SCOTLAND: With a long storied history that is the envy of most, Glasgow Celtic remains one of world football’s most enduring symbols with a passionate fan base to be found all across the world, including Australia. It is also, of course, the club that is home to Socceroos stars, Tom Rogic and Daniel Arzani. But now, Celtic finds itself in the midst of explosive revelations the club covered up for and enabled child sex offenders for decades, with even legendary manager Jock Stein playing a part in not calling police despite the abuse of dozens of young boys.
Former Glasgow resident and our True Crime News Weekly correspondent, Gary Johnston, takes a look at the costs borne by society when an institution decides to defend its reputation and hierarchy rather than do the right thing.
“Sure it’s a grand old team to play for, Sure it’s a grand old team bedad, When you read its history, It’s enough to make your heart grow sad.”
So goes ‘The Celtic Song’, the anthem of the Scottish football team who, as well as being league victors in their home country on no less than forty- nine occasions, were also the first British club to win the European Cup, the prestigious trophy now known as the Champions League.
1967 was the year when, under the direction of legendary team manager, John ‘Jock’ Stein, the so-called Lisbon Lions, a squad whose members all originated from within 30 miles of the city of Glasgow, comprehensively defeated the might of defensively minded Italian giants Inter Milan in the May sunshine of Portugal’s famed Estádio Nacional.
Simpson, Craig, Gemmell. Murdoch, McNeill Clarke. Johnstone, Wallace, Chalmers, Auld and Lennox; for fans, the names are as sacred as a prayer. An incantation. A mantra. A holy chant, a blessed memory.
Founded in 1888 by Catholic Marist Brother Walfrid with the purpose of alleviating poverty in the immigrant Irish population in the city’s spectacularly deprived East End, Glasgow Celtic have gone to become one of, not only the most successful, but also the best supported clubs in the world. From the USA to Australia the Celtic diaspora is immense, with, for example, the Sydney Celtic Supporters Club boasting a membership far eclipsing that of both local A-League teams combined.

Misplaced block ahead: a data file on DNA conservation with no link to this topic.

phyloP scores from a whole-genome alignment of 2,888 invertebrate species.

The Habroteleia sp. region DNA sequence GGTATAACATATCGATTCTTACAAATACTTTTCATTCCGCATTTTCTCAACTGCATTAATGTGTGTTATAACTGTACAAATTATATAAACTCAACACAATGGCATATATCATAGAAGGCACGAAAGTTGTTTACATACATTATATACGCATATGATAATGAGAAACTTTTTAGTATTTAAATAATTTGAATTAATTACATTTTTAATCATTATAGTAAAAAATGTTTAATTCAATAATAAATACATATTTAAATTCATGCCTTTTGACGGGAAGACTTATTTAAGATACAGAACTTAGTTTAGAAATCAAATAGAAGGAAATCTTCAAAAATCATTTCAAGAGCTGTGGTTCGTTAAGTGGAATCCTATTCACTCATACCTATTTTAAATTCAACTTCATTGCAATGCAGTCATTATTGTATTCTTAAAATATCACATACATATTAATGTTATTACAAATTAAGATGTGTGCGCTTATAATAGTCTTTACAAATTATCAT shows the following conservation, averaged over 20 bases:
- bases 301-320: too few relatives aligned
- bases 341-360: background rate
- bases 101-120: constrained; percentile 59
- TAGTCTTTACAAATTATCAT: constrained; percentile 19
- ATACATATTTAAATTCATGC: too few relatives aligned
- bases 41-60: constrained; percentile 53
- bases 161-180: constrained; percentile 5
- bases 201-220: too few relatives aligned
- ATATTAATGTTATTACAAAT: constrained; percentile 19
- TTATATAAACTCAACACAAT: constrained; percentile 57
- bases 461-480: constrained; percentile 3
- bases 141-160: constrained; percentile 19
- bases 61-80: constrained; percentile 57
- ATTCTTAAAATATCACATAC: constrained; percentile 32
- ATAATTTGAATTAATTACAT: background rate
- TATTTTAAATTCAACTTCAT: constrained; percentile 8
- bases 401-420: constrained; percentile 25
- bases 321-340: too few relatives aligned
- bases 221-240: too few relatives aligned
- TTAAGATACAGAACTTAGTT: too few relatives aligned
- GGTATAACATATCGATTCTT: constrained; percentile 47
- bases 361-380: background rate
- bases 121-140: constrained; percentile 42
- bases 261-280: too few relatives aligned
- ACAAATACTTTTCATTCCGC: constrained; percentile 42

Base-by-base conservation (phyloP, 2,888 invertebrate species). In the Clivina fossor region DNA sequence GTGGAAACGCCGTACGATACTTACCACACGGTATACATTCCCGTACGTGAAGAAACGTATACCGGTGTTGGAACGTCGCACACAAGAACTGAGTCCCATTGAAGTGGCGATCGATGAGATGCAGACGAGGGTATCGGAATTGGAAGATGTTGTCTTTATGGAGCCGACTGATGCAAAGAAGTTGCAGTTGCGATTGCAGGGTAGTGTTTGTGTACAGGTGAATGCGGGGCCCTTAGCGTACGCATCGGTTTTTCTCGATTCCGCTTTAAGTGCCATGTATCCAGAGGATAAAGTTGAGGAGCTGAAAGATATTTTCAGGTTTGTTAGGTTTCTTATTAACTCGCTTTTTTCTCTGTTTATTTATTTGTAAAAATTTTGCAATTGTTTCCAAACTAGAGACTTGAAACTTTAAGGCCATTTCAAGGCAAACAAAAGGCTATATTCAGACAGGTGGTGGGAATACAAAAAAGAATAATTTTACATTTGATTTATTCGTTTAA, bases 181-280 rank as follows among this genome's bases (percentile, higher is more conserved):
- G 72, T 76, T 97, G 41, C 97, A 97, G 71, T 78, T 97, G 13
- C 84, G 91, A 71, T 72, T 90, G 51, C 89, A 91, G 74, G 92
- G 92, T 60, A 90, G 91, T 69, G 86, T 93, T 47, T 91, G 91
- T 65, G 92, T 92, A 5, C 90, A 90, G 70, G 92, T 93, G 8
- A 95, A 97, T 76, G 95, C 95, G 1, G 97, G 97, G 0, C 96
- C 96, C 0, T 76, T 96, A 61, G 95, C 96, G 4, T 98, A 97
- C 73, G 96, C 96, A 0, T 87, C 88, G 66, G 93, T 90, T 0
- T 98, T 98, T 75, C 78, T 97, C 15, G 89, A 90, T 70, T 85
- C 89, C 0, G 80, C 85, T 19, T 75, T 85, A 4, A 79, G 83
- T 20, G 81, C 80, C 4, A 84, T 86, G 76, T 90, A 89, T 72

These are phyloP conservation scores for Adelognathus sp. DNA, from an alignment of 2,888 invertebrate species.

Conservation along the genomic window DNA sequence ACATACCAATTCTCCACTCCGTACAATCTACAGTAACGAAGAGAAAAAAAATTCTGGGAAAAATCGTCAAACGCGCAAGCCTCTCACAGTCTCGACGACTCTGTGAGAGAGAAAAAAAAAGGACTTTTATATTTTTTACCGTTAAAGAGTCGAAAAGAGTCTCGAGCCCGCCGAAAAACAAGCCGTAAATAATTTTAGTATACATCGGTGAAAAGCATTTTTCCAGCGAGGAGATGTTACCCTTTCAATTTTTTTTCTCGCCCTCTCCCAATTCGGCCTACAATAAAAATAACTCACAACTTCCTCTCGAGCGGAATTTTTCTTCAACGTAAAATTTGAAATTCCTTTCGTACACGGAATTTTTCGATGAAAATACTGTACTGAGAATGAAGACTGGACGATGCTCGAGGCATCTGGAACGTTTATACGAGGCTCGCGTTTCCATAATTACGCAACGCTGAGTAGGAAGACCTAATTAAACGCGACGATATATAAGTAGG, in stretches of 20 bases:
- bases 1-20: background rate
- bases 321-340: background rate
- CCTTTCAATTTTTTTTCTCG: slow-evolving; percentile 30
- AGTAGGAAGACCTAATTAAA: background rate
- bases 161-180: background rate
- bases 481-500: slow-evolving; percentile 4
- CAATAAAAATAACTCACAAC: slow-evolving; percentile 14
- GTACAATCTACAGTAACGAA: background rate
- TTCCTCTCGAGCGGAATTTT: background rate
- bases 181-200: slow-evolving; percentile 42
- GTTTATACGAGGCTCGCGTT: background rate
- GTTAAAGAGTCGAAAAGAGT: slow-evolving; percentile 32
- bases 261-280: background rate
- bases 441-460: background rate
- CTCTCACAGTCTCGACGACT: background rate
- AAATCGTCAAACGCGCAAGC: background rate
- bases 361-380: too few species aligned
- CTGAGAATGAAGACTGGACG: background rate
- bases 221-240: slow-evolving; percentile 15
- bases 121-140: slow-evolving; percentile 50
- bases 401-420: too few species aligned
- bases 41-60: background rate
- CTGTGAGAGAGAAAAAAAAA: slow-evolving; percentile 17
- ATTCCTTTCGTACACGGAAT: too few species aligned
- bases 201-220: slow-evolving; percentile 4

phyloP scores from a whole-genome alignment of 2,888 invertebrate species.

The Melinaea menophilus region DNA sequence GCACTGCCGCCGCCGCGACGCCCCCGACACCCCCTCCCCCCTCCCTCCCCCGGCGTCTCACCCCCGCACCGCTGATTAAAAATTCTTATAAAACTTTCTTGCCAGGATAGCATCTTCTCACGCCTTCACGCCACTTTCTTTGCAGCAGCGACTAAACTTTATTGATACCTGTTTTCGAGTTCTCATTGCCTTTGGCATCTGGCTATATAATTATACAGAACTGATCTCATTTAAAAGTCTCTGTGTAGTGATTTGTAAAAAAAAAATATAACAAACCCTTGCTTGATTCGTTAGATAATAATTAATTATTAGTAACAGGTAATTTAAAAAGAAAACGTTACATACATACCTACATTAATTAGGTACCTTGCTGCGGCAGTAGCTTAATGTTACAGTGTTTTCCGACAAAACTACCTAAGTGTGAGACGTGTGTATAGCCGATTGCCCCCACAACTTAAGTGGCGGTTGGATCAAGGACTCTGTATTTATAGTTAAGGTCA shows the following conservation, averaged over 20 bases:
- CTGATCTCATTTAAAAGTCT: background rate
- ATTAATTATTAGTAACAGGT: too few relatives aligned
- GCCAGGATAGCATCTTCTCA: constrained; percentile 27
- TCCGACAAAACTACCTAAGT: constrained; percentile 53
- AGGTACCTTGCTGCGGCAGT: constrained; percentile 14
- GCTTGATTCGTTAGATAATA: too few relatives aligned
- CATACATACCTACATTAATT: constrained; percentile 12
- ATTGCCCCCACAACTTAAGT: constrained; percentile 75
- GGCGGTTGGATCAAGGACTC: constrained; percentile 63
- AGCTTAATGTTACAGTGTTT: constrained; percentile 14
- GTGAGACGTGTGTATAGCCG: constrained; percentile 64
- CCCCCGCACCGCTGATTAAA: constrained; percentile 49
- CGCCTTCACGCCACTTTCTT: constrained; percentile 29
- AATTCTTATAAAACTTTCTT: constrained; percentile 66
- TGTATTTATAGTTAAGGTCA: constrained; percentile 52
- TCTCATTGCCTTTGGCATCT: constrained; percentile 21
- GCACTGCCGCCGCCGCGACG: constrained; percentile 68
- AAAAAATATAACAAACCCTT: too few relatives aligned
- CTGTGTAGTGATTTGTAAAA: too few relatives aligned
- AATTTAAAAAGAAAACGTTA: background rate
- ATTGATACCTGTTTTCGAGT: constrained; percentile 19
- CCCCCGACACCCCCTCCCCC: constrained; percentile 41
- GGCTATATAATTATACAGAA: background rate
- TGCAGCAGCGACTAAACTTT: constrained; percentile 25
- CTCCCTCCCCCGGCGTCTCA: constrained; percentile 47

The Celtic story is a tale of triumph over adversity, a lesson in how individuals from humble origins can victoriously overcome inequality, and thus encourage hope, respect and aspiration.
Behind the noble scenes of ambition, glamour and achievement however, a darker Celtic history has recently emerged, which, like the team song suggests, not only induces sadness but also anger, bitterness and destruction in those affected.
It’s a grim tale, but one that bears telling, given that it exposes the huge price that is often exacted on young people – and their parents – determined to succeed in the lucrative world-wide sporting arena.
The Celtic Boys Club was started in 1966 as a means of identifying young footballing talent who could then be inculcated in what was known as the ‘Celtic way’, a style of play which emphasised creativity and natural flair.
Although the link between the Boys Club and the senior team was informal, it wasn’t long before club officials recognised the benefits and young emergent players soon became a familiar presence at both the stadium and the training ground, undertaking menial tasks such as sweeping the terracing, cleaning the toilets and generally fulfilling the duties of apprentice footballers.
For the youngsters, many of whom came from underprivileged backgrounds, it was a dream come true: rubbing shoulders with their heroes, with a view to eventually donning the famous green and white hooped shirts themselves. As such, the Boy’s Club coaches could take their pick, every young player desperately keen to be given the chance to shine.
Circumstance. Patronage. Manipulation.
In an ideal world, the selection process would have been based on ability and aptitude.
Unfortunately, Celtic Boys Club did not operate in an ideal world.
* * * * *
James Torbett was his name. An all powerful, unilaterally elected club manager, Torbett, an unmarried football aspirant, suddenly had the capacity to make or break young footballer’s careers, an opportunity he was determined not to spurn.
What began as whispers in the dressing rooms soon heightened to tacit acknowledgment. Torbett was sexually abusing young players by promising he could make them stars. And those boys believed him because he was the founder of the Celtic Boys Club.